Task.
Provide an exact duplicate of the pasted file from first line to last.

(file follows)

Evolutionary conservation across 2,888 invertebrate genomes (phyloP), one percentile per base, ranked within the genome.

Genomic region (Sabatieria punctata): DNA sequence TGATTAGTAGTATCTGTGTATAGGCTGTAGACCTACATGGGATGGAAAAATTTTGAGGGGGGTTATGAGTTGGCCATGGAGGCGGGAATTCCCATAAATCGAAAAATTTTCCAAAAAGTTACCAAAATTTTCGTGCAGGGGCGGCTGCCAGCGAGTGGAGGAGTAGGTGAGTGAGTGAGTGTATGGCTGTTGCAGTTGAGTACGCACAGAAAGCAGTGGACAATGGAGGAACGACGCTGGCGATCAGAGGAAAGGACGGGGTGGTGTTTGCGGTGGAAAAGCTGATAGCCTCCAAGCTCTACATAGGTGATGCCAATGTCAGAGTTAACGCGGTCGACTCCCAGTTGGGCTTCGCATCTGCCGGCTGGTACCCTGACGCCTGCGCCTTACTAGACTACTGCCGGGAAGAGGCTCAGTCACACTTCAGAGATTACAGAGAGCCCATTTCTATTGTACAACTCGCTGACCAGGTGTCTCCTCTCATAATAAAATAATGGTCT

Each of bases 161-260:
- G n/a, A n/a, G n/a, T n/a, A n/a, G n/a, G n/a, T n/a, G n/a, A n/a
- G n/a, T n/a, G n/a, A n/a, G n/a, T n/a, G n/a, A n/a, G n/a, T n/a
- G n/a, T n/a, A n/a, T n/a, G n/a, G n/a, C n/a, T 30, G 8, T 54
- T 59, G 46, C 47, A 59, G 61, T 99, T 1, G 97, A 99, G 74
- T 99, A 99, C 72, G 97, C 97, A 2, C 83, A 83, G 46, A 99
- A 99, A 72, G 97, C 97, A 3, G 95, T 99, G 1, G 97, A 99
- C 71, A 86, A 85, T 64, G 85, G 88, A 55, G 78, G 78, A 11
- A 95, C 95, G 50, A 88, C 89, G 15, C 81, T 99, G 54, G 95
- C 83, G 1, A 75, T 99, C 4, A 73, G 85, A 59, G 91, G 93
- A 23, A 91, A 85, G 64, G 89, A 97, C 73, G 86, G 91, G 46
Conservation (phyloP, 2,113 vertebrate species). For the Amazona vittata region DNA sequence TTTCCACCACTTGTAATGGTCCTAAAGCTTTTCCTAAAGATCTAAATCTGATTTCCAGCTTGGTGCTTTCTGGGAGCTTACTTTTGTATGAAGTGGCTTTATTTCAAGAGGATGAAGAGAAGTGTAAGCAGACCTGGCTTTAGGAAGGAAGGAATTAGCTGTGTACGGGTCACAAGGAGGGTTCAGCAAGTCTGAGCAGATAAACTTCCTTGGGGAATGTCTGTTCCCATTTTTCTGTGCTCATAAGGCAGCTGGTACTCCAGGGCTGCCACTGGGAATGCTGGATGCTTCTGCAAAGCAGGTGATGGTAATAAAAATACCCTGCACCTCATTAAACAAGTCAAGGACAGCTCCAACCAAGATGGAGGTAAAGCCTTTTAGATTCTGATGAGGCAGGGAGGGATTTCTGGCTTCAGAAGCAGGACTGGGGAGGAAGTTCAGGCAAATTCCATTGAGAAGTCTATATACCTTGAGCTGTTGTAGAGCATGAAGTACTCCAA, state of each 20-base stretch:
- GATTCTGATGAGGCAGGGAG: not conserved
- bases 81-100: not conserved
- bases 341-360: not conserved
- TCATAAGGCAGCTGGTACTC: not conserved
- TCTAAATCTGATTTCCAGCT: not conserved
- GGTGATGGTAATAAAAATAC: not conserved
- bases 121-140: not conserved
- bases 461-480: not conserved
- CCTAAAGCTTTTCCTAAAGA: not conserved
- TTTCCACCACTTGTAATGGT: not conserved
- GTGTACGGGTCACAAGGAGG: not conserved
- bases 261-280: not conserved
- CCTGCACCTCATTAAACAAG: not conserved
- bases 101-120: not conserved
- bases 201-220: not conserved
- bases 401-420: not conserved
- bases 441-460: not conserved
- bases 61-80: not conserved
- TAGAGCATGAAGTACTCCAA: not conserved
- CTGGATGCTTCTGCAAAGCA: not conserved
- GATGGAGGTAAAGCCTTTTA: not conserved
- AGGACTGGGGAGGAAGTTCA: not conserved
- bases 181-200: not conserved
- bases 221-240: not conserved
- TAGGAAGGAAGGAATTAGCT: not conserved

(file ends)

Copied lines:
Evolutionary conservation across 2,888 invertebrate genomes (phyloP), one percentile per base, ranked within the genome.

Genomic region (Sabatieria punctata): DNA sequence TGATTAGTAGTATCTGTGTATAGGCTGTAGACCTACATGGGATGGAAAAATTTTGAGGGGGGTTATGAGTTGGCCATGGAGGCGGGAATTCCCATAAATCGAAAAATTTTCCAAAAAGTTACCAAAATTTTCGTGCAGGGGCGGCTGCCAGCGAGTGGAGGAGTAGGTGAGTGAGTGAGTGTATGGCTGTTGCAGTTGAGTACGCACAGAAAGCAGTGGACAATGGAGGAACGACGCTGGCGATCAGAGGAAAGGACGGGGTGGTGTTTGCGGTGGAAAAGCTGATAGCCTCCAAGCTCTACATAGGTGATGCCAATGTCAGAGTTAACGCGGTCGACTCCCAGTTGGGCTTCGCATCTGCCGGCTGGTACCCTGACGCCTGCGCCTTACTAGACTACTGCCGGGAAGAGGCTCAGTCACACTTCAGAGATTACAGAGAGCCCATTTCTATTGTACAACTCGCTGACCAGGTGTCTCCTCTCATAATAAAATAATGGTCT

Each of bases 161-260:
- G n/a, A n/a, G n/a, T n/a, A n/a, G n/a, G n/a, T n/a, G n/a, A n/a
- G n/a, T n/a, G n/a, A n/a, G n/a, T n/a, G n/a, A n/a, G n/a, T n/a
- G n/a, T n/a, A n/a, T n/a, G n/a, G n/a, C n/a, T 30, G 8, T 54
- T 59, G 46, C 47, A 59, G 61, T 99, T 1, G 97, A 99, G 74
- T 99, A 99, C 72, G 97, C 97, A 2, C 83, A 83, G 46, A 99
- A 99, A 72, G 97, C 97, A 3, G 95, T 99, G 1, G 97, A 99
- C 71, A 86, A 85, T 64, G 85, G 88, A 55, G 78, G 78, A 11
- A 95, C 95, G 50, A 88, C 89, G 15, C 81, T 99, G 54, G 95
- C 83, G 1, A 75, T 99, C 4, A 73, G 85, A 59, G 91, G 93
- A 23, A 91, A 85, G 64, G 89, A 97, C 73, G 86, G 91, G 46
Conservation (phyloP, 2,113 vertebrate species). For the Amazona vittata region DNA sequence TTTCCACCACTTGTAATGGTCCTAAAGCTTTTCCTAAAGATCTAAATCTGATTTCCAGCTTGGTGCTTTCTGGGAGCTTACTTTTGTATGAAGTGGCTTTATTTCAAGAGGATGAAGAGAAGTGTAAGCAGACCTGGCTTTAGGAAGGAAGGAATTAGCTGTGTACGGGTCACAAGGAGGGTTCAGCAAGTCTGAGCAGATAAACTTCCTTGGGGAATGTCTGTTCCCATTTTTCTGTGCTCATAAGGCAGCTGGTACTCCAGGGCTGCCACTGGGAATGCTGGATGCTTCTGCAAAGCAGGTGATGGTAATAAAAATACCCTGCACCTCATTAAACAAGTCAAGGACAGCTCCAACCAAGATGGAGGTAAAGCCTTTTAGATTCTGATGAGGCAGGGAGGGATTTCTGGCTTCAGAAGCAGGACTGGGGAGGAAGTTCAGGCAAATTCCATTGAGAAGTCTATATACCTTGAGCTGTTGTAGAGCATGAAGTACTCCAA, state of each 20-base stretch:
- GATTCTGATGAGGCAGGGAG: not conserved
- bases 81-100: not conserved
- bases 341-360: not conserved
- TCATAAGGCAGCTGGTACTC: not conserved
- TCTAAATCTGATTTCCAGCT: not conserved
- GGTGATGGTAATAAAAATAC: not conserved
- bases 121-140: not conserved
- bases 461-480: not conserved
- CCTAAAGCTTTTCCTAAAGA: not conserved
- TTTCCACCACTTGTAATGGT: not conserved
- GTGTACGGGTCACAAGGAGG: not conserved
- bases 261-280: not conserved
- CCTGCACCTCATTAAACAAG: not conserved
- bases 101-120: not conserved
- bases 201-220: not conserved
- bases 401-420: not conserved
- bases 441-460: not conserved
- bases 61-80: not conserved
- TAGAGCATGAAGTACTCCAA: not conserved
- CTGGATGCTTCTGCAAAGCA: not conserved
- GATGGAGGTAAAGCCTTTTA: not conserved
- AGGACTGGGGAGGAAGTTCA: not conserved
- bases 181-200: not conserved
- bases 221-240: not conserved
- TAGGAAGGAAGGAATTAGCT: not conserved